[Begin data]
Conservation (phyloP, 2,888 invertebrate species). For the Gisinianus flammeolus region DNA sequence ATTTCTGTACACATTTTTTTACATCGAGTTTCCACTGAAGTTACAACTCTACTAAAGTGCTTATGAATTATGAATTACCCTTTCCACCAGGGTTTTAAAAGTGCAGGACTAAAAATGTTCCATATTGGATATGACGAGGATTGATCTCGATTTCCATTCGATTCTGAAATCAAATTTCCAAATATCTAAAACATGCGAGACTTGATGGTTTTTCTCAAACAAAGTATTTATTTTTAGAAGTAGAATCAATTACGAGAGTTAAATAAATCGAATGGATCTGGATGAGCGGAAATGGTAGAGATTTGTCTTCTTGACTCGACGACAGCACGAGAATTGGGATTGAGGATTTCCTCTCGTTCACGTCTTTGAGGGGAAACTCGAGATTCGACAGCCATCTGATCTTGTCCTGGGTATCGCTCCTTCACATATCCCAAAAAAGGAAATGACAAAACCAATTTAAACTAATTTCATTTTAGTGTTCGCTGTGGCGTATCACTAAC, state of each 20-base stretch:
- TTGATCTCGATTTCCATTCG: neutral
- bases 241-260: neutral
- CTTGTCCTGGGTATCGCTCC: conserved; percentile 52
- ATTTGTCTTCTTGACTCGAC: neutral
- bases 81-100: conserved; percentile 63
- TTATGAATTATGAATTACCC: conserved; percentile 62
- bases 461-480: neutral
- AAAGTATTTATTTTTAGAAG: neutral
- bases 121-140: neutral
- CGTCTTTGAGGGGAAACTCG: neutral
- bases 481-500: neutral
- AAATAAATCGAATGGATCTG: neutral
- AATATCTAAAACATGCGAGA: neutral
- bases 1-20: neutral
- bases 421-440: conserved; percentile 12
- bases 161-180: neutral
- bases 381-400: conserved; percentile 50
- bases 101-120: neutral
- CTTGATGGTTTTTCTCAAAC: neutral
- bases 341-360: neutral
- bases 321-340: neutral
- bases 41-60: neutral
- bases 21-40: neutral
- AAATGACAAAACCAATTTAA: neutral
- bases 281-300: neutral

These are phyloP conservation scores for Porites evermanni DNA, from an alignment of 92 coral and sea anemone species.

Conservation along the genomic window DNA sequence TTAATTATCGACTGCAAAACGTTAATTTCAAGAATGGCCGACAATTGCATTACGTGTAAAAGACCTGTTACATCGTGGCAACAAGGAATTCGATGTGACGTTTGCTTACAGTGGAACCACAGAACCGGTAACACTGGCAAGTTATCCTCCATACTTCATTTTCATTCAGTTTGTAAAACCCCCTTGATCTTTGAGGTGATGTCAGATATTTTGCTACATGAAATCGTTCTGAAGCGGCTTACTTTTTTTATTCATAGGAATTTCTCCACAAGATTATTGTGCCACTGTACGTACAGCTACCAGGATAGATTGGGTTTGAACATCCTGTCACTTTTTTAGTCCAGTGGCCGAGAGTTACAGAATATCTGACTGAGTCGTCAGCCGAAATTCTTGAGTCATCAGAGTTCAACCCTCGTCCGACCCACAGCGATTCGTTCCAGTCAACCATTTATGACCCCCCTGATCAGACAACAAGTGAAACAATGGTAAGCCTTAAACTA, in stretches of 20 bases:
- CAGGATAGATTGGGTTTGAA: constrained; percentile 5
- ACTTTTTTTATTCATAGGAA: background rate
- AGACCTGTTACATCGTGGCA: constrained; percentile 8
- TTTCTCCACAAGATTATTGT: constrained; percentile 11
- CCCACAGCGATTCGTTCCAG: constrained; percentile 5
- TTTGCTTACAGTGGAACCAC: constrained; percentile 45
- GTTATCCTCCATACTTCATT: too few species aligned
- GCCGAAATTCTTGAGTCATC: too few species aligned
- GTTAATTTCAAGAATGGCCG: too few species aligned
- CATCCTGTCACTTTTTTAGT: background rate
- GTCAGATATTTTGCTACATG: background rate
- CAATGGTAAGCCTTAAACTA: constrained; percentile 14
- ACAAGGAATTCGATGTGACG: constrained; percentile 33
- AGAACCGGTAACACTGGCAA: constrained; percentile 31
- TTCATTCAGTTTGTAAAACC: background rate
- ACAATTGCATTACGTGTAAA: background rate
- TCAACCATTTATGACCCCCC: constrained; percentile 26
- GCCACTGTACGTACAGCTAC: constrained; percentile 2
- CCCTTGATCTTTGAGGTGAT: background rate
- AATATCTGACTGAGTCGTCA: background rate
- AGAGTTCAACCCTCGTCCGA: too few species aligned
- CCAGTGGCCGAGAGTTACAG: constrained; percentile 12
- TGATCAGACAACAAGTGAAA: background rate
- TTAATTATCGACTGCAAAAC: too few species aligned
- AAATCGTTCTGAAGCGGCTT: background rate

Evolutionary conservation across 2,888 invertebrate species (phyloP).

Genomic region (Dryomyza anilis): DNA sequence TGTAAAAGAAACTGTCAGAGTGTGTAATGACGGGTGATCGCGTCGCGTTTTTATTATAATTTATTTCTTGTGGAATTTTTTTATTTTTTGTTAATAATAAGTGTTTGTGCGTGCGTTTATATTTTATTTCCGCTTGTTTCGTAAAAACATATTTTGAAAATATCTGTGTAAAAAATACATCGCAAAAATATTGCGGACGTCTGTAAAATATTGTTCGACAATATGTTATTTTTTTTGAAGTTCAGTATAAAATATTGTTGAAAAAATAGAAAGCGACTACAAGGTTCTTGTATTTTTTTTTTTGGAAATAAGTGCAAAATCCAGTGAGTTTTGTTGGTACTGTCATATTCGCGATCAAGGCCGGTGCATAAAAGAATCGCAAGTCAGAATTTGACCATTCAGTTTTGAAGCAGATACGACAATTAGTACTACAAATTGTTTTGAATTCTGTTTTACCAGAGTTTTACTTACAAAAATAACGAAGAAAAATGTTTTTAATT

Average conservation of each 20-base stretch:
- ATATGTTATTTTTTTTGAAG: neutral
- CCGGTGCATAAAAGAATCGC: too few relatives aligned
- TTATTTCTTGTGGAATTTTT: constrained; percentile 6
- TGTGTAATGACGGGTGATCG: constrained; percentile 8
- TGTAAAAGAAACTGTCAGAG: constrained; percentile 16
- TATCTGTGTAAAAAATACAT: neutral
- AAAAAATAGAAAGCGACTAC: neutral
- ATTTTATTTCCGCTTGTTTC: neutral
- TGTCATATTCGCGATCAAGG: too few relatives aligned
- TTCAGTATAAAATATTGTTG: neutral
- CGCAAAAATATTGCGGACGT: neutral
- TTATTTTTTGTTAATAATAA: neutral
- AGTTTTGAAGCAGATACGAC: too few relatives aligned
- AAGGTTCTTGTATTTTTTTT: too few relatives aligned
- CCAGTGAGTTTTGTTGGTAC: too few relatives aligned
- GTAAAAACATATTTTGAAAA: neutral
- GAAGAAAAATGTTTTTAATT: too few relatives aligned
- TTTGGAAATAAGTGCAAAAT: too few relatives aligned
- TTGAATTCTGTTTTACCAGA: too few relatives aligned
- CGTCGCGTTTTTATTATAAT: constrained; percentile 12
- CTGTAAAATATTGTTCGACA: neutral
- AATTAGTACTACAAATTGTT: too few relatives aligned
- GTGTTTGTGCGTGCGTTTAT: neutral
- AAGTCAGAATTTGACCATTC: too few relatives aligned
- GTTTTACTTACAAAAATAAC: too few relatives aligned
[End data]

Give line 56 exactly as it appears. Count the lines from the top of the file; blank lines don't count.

Average conservation of each 20-base stretch: